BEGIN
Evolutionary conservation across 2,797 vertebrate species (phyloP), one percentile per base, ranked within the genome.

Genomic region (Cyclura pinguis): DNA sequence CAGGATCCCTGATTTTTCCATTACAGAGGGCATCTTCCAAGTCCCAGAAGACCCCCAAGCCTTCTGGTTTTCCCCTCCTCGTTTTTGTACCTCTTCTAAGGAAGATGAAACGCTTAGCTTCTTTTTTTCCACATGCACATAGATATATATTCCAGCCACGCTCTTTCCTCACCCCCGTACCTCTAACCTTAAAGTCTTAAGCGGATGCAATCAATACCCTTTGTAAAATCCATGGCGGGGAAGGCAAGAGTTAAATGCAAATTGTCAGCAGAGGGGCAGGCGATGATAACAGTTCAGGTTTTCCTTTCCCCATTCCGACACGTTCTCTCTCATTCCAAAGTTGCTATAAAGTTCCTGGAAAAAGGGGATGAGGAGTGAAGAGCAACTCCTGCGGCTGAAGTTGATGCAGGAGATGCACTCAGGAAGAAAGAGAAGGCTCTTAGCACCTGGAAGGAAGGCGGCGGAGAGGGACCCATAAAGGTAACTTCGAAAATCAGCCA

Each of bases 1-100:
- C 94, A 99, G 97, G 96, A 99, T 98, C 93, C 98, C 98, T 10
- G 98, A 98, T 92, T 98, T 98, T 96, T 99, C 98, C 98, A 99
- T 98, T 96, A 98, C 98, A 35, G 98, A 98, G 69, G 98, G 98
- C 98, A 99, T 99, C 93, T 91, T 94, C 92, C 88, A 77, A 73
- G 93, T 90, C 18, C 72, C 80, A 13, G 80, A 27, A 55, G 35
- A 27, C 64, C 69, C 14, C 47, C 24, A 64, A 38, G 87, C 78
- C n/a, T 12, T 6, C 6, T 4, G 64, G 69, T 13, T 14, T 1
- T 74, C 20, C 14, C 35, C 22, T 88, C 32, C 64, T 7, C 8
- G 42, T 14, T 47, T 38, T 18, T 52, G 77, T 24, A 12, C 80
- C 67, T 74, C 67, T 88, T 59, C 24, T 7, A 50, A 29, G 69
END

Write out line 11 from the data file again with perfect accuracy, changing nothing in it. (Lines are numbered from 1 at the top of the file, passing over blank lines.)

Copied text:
- T 74, C 20, C 14, C 35, C 22, T 88, C 32, C 64, T 7, C 8